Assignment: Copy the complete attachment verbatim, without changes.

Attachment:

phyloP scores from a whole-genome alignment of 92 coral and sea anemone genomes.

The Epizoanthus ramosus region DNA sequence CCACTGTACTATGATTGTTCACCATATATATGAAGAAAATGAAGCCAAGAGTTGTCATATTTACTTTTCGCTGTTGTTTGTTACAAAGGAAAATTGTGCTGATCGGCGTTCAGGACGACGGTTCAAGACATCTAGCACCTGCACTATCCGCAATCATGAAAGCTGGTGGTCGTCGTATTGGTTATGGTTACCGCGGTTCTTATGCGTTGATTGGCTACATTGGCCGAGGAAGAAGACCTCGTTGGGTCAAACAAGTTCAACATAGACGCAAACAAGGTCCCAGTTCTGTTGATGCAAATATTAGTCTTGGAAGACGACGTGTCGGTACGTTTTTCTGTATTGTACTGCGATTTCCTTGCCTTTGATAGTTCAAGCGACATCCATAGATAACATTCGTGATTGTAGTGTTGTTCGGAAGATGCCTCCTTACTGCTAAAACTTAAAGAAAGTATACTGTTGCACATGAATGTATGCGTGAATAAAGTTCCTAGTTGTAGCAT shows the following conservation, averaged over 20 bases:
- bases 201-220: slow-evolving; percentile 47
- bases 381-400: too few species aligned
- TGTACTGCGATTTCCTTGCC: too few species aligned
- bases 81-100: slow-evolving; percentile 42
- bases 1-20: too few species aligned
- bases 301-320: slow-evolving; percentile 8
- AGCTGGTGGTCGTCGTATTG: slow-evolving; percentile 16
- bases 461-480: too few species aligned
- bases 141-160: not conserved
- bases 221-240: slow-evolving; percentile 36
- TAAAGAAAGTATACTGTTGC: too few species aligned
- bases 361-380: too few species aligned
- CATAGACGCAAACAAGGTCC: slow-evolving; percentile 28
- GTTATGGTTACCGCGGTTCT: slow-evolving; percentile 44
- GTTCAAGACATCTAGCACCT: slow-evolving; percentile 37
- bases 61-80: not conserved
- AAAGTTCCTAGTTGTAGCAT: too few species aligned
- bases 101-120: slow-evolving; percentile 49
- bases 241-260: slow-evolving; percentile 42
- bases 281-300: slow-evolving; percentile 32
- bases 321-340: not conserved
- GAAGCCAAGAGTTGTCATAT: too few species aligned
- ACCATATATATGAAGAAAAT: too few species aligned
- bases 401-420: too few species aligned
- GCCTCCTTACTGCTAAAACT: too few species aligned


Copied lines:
phyloP scores from a whole-genome alignment of 92 coral and sea anemone genomes.

The Epizoanthus ramosus region DNA sequence CCACTGTACTATGATTGTTCACCATATATATGAAGAAAATGAAGCCAAGAGTTGTCATATTTACTTTTCGCTGTTGTTTGTTACAAAGGAAAATTGTGCTGATCGGCGTTCAGGACGACGGTTCAAGACATCTAGCACCTGCACTATCCGCAATCATGAAAGCTGGTGGTCGTCGTATTGGTTATGGTTACCGCGGTTCTTATGCGTTGATTGGCTACATTGGCCGAGGAAGAAGACCTCGTTGGGTCAAACAAGTTCAACATAGACGCAAACAAGGTCCCAGTTCTGTTGATGCAAATATTAGTCTTGGAAGACGACGTGTCGGTACGTTTTTCTGTATTGTACTGCGATTTCCTTGCCTTTGATAGTTCAAGCGACATCCATAGATAACATTCGTGATTGTAGTGTTGTTCGGAAGATGCCTCCTTACTGCTAAAACTTAAAGAAAGTATACTGTTGCACATGAATGTATGCGTGAATAAAGTTCCTAGTTGTAGCAT shows the following conservation, averaged over 20 bases:
- bases 201-220: slow-evolving; percentile 47
- bases 381-400: too few species aligned
- TGTACTGCGATTTCCTTGCC: too few species aligned
- bases 81-100: slow-evolving; percentile 42
- bases 1-20: too few species aligned
- bases 301-320: slow-evolving; percentile 8
- AGCTGGTGGTCGTCGTATTG: slow-evolving; percentile 16
- bases 461-480: too few species aligned
- bases 141-160: not conserved
- bases 221-240: slow-evolving; percentile 36
- TAAAGAAAGTATACTGTTGC: too few species aligned
- bases 361-380: too few species aligned
- CATAGACGCAAACAAGGTCC: slow-evolving; percentile 28
- GTTATGGTTACCGCGGTTCT: slow-evolving; percentile 44
- GTTCAAGACATCTAGCACCT: slow-evolving; percentile 37
- bases 61-80: not conserved
- AAAGTTCCTAGTTGTAGCAT: too few species aligned
- bases 101-120: slow-evolving; percentile 49
- bases 241-260: slow-evolving; percentile 42
- bases 281-300: slow-evolving; percentile 32
- bases 321-340: not conserved
- GAAGCCAAGAGTTGTCATAT: too few species aligned
- ACCATATATATGAAGAAAAT: too few species aligned
- bases 401-420: too few species aligned
- GCCTCCTTACTGCTAAAACT: too few species aligned